Another tip: Data on websites ending in .edu or .gov is typically deemed credible and authoritative. They are sites for an educational institution or government agency.
This step is checking to see if the information is reliable, truthful, and correct. Here you will check to see if the material has evidence to support its claims. This step of research can go hand-in-hand with authority too because you can often determine accuracy by discovering the author. You are also determining of the author has a bias or partiality on the subject. This could potentially be a hindrance in getting all of the facts or in getting balanced information.
Peer-reviewed or scholarly articles are considered fairly accurate because they are reviewed by several other scholars. Any inconsistencies or errors are normally caught in this process. I used a few scholarly articles when doing research on Barabbas.
Bible study tip: Always use the Bible to check facts (Acts 17:11-12). As Christians, we consider the Bible an infallible source inspired by God, Himself. It should be our “go-to”. Consider any information that contradicts the Bible to be inaccurate. However, when discussing issues with non-Christians you may need evidence outside of the Bible to back your research. Many unbelievers do not recognize the Bible as a credible source, in and of itself. This was the case with articles I read that said the gospel writers fabricated the character of Barabbas. Ultimately, I believe what the Bible says about the matter, but I also found additional evidence outside of the Bible to corroborate the validity of their testimony.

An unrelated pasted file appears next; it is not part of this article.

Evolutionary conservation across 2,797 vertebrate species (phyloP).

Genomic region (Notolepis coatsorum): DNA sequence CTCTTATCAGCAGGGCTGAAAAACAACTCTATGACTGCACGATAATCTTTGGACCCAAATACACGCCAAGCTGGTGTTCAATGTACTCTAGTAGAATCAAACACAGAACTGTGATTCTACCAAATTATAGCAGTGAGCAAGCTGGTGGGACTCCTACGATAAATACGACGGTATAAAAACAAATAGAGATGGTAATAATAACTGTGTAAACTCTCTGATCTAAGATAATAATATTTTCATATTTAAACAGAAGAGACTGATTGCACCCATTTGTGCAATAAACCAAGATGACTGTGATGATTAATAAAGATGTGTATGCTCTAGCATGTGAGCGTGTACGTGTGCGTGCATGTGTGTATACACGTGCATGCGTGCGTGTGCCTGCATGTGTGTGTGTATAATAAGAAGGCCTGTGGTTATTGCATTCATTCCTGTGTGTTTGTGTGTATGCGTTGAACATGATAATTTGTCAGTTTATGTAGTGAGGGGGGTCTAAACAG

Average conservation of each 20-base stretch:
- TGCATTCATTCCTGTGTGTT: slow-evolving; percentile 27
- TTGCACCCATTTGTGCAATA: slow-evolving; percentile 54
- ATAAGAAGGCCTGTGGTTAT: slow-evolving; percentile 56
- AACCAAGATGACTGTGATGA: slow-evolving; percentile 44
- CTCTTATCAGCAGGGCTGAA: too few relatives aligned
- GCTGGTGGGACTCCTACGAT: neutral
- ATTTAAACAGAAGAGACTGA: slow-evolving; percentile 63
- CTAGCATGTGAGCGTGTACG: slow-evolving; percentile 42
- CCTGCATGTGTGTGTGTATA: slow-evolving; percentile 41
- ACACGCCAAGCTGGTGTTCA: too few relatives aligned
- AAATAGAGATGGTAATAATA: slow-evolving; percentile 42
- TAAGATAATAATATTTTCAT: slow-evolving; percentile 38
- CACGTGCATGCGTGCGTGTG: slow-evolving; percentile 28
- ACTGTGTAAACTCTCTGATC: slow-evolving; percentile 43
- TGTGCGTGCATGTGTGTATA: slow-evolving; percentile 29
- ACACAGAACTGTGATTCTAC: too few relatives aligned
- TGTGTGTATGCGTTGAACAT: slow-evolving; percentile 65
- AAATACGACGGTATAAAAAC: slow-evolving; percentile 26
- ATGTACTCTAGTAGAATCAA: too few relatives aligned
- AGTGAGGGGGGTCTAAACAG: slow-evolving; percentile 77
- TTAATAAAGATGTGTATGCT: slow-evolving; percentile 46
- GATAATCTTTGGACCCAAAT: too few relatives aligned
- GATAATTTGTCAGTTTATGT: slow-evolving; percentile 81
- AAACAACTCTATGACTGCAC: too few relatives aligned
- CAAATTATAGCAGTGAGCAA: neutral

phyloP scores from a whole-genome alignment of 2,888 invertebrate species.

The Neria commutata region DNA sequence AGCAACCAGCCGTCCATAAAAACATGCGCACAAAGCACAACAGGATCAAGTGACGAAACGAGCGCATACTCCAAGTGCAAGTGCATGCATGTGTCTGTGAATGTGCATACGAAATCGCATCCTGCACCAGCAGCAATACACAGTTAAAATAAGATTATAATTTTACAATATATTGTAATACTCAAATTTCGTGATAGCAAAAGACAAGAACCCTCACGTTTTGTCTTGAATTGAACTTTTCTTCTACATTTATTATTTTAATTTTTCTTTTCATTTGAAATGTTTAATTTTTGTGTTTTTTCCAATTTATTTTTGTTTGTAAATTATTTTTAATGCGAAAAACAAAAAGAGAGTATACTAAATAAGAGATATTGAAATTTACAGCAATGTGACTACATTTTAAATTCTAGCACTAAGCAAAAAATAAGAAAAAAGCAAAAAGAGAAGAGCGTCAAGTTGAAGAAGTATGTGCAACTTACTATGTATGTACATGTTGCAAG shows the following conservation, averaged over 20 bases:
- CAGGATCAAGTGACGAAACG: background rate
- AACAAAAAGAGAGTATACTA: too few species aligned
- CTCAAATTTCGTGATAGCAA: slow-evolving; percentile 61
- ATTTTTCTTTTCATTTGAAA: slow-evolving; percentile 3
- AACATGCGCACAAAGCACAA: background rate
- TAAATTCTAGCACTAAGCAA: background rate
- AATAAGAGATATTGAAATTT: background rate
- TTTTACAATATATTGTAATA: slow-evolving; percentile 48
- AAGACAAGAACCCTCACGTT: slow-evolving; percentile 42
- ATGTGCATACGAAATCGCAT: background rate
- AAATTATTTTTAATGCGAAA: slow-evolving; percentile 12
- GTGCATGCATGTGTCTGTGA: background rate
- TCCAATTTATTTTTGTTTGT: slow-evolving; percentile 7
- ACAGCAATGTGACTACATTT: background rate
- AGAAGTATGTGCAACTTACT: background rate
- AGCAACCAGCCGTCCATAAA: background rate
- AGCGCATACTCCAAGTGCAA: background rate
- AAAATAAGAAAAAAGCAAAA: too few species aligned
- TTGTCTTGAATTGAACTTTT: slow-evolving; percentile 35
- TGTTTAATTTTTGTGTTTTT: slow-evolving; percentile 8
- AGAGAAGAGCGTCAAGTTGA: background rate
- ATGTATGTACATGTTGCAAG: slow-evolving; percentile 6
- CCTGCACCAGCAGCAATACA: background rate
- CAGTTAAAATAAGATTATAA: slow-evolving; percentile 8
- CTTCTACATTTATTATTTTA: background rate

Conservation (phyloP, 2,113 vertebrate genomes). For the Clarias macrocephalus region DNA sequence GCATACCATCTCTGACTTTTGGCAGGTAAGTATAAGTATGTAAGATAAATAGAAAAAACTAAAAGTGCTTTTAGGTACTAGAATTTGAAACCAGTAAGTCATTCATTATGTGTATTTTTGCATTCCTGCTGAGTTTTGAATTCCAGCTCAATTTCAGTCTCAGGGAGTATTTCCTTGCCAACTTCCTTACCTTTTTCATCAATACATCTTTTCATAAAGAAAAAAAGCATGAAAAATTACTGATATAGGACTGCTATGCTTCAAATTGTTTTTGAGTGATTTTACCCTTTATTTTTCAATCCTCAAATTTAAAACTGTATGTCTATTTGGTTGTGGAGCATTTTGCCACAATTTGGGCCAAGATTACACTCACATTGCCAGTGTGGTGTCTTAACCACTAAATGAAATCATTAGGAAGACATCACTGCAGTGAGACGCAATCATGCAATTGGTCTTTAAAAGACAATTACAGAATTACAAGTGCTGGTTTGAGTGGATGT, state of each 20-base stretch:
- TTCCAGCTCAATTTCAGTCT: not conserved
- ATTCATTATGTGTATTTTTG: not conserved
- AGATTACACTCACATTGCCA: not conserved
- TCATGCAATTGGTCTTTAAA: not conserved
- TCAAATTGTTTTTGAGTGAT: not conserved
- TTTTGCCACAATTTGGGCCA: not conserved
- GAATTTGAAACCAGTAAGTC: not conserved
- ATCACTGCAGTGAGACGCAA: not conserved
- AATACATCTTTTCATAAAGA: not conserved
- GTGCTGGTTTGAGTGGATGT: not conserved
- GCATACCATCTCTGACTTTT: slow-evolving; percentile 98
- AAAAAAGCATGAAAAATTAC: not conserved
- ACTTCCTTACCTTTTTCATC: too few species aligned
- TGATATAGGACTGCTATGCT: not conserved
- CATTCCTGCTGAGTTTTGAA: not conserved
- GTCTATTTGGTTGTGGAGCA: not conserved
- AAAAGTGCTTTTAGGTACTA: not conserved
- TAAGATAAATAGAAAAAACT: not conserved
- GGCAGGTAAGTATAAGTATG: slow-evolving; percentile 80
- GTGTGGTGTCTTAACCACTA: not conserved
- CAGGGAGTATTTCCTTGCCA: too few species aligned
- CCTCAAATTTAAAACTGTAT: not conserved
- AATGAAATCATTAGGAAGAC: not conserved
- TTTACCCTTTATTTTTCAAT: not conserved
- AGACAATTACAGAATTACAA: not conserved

Finally, this step of evaluating information in research is to identify the reason that the information exists. What is its purpose? Some sources are merely available for the purpose of teaching and passing along information. On the other hand, some sources have intentions of trying to persuade you or to sell you something. The purpose behind the information needs to be taken into consideration when determining if the information is useful in your investigation. If the material is not impartial or contains some bias, it may not be completely reliable.
We can clearly see the purpose of scripture here: